14. How to Soothe a Sore Throat

Sore throats range from a mere scratch to pain so severe that swallowing nothing more than saliva is uncomfortable. The cause of all this misery can be either a virus or bacteria. Viral sore throats are the more common of the two and don’t respond to antibiotics; bacterial ones do. So it’s important to know what kind of germ is causing your sore throat.

Bacterial sore throats are most often caused by streptococcus (strep throat) and usually bring a high fever, headache, or swollen, enlarged neck glands with them. Viral sore throats generally don’t. But even doctors have trouble diagnosing a sore throat based on symptoms alone. (A child with a bacterial sore throat may have no other symptoms, for example.) And if left untreated, serious complications, including abscesses, kidney inflammation, or rheumatic heart disease, could arise from a strep throat. So your doctor may take a throat culture. If strep or other bacteria are the culprits, he or she may prescribe an antibiotic.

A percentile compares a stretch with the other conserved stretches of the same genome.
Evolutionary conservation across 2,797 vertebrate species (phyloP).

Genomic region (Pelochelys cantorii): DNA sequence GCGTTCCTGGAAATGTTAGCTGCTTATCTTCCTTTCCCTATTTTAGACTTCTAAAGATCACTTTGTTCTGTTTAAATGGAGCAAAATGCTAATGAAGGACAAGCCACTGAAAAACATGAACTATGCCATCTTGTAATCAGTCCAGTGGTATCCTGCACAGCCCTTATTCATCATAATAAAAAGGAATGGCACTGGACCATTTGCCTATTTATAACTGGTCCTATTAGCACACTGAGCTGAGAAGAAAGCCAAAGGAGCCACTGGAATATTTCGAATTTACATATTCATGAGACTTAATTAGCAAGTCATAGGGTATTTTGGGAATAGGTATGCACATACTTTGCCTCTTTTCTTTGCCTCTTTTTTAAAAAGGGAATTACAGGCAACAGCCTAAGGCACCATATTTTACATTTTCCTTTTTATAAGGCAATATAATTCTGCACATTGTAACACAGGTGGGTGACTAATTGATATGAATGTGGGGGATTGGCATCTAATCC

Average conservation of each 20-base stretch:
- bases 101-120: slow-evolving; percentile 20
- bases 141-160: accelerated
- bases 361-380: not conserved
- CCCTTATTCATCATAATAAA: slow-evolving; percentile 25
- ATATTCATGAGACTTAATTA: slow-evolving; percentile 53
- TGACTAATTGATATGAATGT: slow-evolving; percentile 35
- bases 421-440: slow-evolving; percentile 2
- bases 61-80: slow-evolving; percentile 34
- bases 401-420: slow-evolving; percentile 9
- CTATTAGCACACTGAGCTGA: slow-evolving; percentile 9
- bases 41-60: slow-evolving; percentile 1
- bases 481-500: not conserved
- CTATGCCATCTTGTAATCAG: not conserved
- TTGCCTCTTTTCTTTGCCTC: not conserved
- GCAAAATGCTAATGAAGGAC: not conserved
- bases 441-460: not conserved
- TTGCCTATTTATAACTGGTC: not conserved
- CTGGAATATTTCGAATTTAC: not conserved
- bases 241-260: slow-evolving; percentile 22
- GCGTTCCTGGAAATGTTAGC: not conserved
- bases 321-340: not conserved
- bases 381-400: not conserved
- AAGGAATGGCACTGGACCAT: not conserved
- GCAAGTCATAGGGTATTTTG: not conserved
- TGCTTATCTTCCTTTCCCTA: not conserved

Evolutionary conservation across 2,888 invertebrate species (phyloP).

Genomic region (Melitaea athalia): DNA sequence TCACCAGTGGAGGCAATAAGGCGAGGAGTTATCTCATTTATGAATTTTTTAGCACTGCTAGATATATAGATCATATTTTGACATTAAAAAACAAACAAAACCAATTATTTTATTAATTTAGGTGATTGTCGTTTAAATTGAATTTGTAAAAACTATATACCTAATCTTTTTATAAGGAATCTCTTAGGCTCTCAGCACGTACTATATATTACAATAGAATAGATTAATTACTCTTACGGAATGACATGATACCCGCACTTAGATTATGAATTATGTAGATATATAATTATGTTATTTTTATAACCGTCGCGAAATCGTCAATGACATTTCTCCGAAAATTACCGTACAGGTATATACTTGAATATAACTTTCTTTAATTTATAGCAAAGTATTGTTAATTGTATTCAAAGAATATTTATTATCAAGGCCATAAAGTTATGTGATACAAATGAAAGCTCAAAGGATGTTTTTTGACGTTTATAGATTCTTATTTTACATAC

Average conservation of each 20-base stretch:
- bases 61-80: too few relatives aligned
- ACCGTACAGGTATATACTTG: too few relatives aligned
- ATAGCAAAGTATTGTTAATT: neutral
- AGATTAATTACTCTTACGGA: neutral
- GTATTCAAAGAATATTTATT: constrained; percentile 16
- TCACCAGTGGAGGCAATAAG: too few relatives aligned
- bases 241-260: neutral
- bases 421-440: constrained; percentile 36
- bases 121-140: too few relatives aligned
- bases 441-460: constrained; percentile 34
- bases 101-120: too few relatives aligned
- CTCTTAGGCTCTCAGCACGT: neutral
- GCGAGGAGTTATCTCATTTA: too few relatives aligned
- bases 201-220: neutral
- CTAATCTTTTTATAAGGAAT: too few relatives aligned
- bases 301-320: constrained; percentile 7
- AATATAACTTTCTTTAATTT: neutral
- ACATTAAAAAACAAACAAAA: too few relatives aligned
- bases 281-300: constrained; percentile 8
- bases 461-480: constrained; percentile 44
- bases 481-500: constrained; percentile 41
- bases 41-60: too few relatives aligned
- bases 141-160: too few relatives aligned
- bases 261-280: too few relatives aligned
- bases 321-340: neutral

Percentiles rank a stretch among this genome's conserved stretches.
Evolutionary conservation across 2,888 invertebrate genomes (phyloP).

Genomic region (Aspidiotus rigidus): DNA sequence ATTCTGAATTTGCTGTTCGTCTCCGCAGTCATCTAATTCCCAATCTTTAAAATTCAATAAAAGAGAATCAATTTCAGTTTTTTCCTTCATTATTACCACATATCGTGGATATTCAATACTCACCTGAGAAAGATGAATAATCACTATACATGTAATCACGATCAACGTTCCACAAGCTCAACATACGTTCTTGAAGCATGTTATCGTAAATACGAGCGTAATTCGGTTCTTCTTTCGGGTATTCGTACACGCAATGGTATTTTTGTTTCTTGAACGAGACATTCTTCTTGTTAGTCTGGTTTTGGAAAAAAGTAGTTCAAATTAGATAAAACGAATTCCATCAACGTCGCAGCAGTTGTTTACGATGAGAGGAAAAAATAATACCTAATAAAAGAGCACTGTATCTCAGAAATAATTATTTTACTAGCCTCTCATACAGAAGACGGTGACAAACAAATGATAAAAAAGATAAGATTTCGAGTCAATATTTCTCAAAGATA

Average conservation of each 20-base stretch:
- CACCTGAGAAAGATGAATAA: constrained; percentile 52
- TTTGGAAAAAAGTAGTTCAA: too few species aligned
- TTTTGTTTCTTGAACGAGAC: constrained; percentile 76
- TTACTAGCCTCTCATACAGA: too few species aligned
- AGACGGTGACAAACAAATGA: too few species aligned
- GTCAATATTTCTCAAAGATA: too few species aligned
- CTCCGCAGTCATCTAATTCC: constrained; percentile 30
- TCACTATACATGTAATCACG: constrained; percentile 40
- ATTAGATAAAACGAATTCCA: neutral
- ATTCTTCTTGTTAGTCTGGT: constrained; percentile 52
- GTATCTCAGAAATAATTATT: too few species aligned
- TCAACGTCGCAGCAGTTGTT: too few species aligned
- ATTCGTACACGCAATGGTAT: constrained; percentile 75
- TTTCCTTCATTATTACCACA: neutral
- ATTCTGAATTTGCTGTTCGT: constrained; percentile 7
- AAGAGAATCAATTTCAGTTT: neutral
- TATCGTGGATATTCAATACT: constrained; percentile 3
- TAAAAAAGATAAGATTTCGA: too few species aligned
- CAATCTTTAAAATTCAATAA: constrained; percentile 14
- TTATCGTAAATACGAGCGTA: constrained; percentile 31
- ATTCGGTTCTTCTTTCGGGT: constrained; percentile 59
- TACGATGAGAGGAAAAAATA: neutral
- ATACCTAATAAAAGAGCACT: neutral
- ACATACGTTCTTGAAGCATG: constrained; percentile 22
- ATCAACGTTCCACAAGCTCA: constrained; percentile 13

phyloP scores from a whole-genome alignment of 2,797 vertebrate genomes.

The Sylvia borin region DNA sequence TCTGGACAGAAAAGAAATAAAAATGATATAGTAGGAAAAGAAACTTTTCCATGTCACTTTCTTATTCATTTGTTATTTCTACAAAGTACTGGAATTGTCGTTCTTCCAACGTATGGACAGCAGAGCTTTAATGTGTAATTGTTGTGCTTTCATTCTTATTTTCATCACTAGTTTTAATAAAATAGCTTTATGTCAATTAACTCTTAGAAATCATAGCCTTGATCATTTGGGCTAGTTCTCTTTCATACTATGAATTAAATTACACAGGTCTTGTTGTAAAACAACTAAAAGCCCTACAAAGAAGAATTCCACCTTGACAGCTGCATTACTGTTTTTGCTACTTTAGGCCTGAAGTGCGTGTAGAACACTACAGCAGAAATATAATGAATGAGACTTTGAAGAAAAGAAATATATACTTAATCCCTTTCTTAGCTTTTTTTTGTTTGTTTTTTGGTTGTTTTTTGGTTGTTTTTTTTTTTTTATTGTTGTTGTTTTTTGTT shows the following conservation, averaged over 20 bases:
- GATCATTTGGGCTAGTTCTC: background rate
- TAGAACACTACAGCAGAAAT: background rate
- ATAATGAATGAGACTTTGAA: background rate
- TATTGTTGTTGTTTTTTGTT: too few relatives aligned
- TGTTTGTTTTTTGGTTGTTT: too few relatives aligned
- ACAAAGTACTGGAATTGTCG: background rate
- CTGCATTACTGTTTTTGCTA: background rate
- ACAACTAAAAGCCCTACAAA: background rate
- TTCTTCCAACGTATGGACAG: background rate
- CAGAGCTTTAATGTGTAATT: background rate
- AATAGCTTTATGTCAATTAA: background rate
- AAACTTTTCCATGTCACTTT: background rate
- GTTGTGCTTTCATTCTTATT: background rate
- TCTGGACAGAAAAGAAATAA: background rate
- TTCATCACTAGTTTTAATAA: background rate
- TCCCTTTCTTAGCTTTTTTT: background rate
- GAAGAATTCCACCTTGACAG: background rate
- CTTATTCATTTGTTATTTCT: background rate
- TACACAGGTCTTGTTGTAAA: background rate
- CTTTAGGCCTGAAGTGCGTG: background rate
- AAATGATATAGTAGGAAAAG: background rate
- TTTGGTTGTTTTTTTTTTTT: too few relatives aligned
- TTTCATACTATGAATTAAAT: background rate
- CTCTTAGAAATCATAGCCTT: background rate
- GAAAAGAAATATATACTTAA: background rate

You can take some steps to relieve sore throat discomfort:

  1. Gargle every few hours with a solution of 1/4 teaspoon of salt dissolved in 1/2 cup of warm water.

  2. Drink plenty of warm beverages, such as tea (with or without honey) and soup.

  3. Use a vaporizer or humidifier in the room where you spend most of your time.

  4. Don’t smoke. Avoid secondhand smoke.

  5. Avoid eating spicy foods.

  6. Suck on a piece of hard candy or medicated lozenge every so often. (Do not give to children under age 5.)

  7. Take an over-the-counter pain reliever for the pain or fever (or both). (Note: Anyone under 19 years old, however, shouldn’t take aspirin for chicken pox or flu-like symptoms because of its association with Reye’s syndrome, a potentially fatal condition that is discussed in chapter 2, Major Medical Conditions: Prevention, Detection, and Treatment.)

Chapter 1
  1. Fast Relief for Everyday Health Problems